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Shaped by challenges, Weglos goes out a winner

HERSHEY >> As she waited at the end of the line of Upper Dublin players for her state championship medal, the emotions hit Maggie Weglos.

The senior co-captain placed her right hand over her face as Nicole Kaiser embraced her. It wasn’t the moment or the accomplishment, but knowing that one of her biggest fans hadn’t been there in person to see it was what got to Weglos.

After she wiped away the tears, got her medal and a hug from coach Morgan Funsten, Weglos was in the middle of the team’s celebration with the trophy. For the described “heart and soul” of the Cardinals, it was the perfect ending to her basketball career.

 “My aunt passed away earlier in the season, we were really close and I thought she was with me throughout all of the state playoffs,” Weglos said. “I got really emotional and I was thinking we worked so hard to get here, we really got here and I couldn’t be more proud of the team. I love all the girls, they’re my best friends and I wouldn’t want to spend it with anyone else.”

Her aunt, Sally Gray, passed away in January and it was difficult for the senior guard. Family is a huge deal to Weglos, and her parents Mark and Cathy, brother Zach and grandpop Stan were at nearly every game this season, as was her aunt for most of her playing days.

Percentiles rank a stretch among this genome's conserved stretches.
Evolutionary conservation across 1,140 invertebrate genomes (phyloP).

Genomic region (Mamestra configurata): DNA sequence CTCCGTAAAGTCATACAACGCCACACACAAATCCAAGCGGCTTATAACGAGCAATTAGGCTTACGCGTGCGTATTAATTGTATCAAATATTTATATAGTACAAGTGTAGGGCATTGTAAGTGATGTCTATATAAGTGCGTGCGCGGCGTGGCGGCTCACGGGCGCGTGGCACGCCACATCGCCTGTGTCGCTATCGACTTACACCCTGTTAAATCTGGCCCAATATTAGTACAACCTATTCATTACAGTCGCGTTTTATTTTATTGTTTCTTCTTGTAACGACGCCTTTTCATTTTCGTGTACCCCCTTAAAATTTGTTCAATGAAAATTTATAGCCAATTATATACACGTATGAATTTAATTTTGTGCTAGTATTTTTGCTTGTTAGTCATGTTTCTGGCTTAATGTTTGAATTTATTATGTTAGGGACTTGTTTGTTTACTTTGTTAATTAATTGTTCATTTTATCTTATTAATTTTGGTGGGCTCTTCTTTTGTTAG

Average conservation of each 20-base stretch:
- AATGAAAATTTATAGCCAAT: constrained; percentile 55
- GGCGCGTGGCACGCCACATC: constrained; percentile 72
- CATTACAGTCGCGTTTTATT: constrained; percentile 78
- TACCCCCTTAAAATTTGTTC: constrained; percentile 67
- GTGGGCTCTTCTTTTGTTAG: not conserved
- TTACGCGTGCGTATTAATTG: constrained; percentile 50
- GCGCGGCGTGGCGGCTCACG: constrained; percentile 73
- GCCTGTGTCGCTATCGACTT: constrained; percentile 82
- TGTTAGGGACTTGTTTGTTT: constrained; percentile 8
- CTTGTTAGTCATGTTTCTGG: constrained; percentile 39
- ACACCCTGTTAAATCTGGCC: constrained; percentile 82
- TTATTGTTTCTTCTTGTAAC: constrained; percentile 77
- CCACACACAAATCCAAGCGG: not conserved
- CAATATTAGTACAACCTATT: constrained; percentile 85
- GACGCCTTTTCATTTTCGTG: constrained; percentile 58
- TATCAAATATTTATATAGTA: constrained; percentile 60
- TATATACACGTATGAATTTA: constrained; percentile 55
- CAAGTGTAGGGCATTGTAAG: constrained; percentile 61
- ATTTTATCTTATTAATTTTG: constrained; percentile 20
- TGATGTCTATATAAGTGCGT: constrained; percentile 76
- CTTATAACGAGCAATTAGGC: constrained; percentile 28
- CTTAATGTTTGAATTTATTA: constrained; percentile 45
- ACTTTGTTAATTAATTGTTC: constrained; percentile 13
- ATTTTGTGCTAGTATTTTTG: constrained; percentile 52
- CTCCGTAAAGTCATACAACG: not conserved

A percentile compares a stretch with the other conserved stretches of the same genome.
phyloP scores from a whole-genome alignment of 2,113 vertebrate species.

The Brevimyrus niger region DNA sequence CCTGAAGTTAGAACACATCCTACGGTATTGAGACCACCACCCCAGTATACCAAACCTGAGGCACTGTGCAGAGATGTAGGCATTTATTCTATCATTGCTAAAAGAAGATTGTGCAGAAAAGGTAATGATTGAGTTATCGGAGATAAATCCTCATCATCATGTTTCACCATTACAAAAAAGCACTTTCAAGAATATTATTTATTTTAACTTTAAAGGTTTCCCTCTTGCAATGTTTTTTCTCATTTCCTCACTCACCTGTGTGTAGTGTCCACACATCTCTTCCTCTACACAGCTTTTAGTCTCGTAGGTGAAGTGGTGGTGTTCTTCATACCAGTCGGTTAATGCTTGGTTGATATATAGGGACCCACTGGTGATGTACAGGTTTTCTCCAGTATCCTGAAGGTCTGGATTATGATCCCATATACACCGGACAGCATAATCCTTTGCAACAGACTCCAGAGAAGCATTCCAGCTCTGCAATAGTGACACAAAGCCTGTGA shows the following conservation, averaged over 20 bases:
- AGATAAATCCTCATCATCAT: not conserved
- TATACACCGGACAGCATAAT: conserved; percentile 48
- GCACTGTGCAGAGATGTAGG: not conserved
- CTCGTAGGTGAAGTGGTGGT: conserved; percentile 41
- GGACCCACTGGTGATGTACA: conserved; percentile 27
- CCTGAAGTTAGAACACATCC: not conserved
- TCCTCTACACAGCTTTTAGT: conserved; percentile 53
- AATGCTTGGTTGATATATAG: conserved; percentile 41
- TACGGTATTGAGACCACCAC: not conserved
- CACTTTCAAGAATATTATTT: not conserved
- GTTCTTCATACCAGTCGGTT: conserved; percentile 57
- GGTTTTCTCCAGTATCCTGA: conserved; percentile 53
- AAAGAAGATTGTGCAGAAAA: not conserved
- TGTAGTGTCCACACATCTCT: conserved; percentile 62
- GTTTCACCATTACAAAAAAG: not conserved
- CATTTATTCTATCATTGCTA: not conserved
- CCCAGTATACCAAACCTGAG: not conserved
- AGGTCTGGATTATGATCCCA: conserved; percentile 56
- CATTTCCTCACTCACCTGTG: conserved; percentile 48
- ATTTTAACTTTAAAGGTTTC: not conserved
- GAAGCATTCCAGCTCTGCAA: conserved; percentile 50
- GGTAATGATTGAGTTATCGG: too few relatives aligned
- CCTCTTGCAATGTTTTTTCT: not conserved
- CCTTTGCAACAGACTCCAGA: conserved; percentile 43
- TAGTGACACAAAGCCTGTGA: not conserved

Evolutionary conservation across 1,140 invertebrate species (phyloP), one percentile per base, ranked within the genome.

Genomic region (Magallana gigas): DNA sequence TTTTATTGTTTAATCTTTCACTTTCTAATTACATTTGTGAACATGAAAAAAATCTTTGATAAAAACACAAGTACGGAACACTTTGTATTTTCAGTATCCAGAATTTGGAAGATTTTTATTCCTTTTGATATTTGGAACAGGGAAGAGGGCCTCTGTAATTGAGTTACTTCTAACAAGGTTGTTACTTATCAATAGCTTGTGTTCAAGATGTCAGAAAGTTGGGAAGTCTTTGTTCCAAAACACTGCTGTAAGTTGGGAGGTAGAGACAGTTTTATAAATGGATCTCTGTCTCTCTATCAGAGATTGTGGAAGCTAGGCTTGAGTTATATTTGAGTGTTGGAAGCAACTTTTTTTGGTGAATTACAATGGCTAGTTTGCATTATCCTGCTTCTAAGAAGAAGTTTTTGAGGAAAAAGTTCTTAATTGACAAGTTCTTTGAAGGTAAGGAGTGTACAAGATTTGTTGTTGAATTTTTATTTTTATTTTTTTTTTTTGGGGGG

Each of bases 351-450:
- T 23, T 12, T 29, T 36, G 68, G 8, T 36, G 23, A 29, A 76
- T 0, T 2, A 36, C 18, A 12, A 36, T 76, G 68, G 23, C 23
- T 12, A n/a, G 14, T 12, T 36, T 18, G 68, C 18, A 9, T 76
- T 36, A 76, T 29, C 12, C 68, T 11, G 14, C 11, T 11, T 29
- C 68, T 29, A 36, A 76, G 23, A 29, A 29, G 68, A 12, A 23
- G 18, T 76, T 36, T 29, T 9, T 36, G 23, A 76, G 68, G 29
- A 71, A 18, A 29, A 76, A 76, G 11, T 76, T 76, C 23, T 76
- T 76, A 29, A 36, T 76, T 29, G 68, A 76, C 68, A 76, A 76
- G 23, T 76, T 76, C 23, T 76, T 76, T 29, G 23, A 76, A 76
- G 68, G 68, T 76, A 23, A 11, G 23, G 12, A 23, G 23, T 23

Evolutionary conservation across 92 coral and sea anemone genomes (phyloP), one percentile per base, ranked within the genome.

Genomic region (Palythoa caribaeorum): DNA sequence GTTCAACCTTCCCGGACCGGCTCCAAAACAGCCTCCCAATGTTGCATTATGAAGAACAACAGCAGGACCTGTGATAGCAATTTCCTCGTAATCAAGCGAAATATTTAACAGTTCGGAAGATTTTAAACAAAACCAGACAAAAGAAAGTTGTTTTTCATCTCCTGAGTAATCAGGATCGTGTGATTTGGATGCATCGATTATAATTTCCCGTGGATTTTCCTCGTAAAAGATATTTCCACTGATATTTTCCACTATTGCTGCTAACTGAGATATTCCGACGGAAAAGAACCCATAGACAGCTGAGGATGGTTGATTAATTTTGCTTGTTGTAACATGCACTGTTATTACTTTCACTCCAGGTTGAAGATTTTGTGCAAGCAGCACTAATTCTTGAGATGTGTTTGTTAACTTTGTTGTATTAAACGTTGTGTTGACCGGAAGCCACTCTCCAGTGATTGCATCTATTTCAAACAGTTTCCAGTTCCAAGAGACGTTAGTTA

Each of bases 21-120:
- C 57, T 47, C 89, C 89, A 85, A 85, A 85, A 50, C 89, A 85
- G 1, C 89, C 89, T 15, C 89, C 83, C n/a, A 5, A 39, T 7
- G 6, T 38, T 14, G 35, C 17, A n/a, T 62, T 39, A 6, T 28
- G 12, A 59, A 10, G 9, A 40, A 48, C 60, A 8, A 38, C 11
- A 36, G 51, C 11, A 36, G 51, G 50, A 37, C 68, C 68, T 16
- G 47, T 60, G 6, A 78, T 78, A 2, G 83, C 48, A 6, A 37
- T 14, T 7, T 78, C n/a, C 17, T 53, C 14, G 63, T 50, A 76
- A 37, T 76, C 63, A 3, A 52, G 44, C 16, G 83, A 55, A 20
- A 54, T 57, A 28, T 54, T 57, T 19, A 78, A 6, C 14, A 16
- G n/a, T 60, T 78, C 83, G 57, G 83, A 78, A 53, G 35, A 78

“She was one of my best friends, I could talk to her about anything,” Weglos said. “She lived in Wynnewood, so she was never too far. She was my biggest supporter; she would always come out to games and always just support me. She meant a lot to me and I just thought she was there with me.”

Upper Dublin’s Maggie Weglos drives to the net during the PIAA 6A girls’ Championship game at Giant Center in Hershey on Tuesday, March 27, 2018. KIRK NEIDERMYER | DIGITAL FIRST MEDIA

The type of player who could impact a game without scoring, she posted a perfectly Weglos line in her last competitive game. In UD’s 41-38 win over CB South, the senior didn’t record a point, had four rebounds, six assists and just two turnovers in 31 minutes.

It was her pass that found Jess Polin for a game-tying three at the halftime buzzer and despite managing some foul trouble, she played solid defense as usual. She spent most of the game covering South point guard Alexa Brodie, who scored 20 points but shot 6-of-20 in doing so.

“I don’t care if I score, it’s all the outcome of the game,” Weglos said. “It really doesn’t matter to me; I think other people’s success is as good as mine. I try not to focus on myself too much because if a girl’s on and I’m feeding it to her, I’m so confident the shot is going to go in and I have all the trust in the world in the my teammates. I don’t worry about what’s happening for me.”

Weglos has decided to attend James Madison University next fall and not continue her athletic career but she’s not done with the game either. She hopes to major in communications and involve sports somehow and for the moment, she’s trying her hand at coaching.

After playing AAU for Fencor since middle school, Weglos is now helping her coach Gary Christian as an assistant for a ninth-grade team in the organization.

“We are not close to the spot we are in right now if not for her,” Funsten said. “You talk about the younger girls on the team and Maggie is the No. 1 person to give them the confidence they had to do what they did all season. She’s the heart and soul and even with foul trouble (Tuesday), she kept her head up and helped us get some stops on Brodie at the end.”

Bob Raines–Digital First Media
Maggie Weglos (Upper Dublin) pushes past Hannah Nihill (Cardinal O’Hara) March 10, 2017.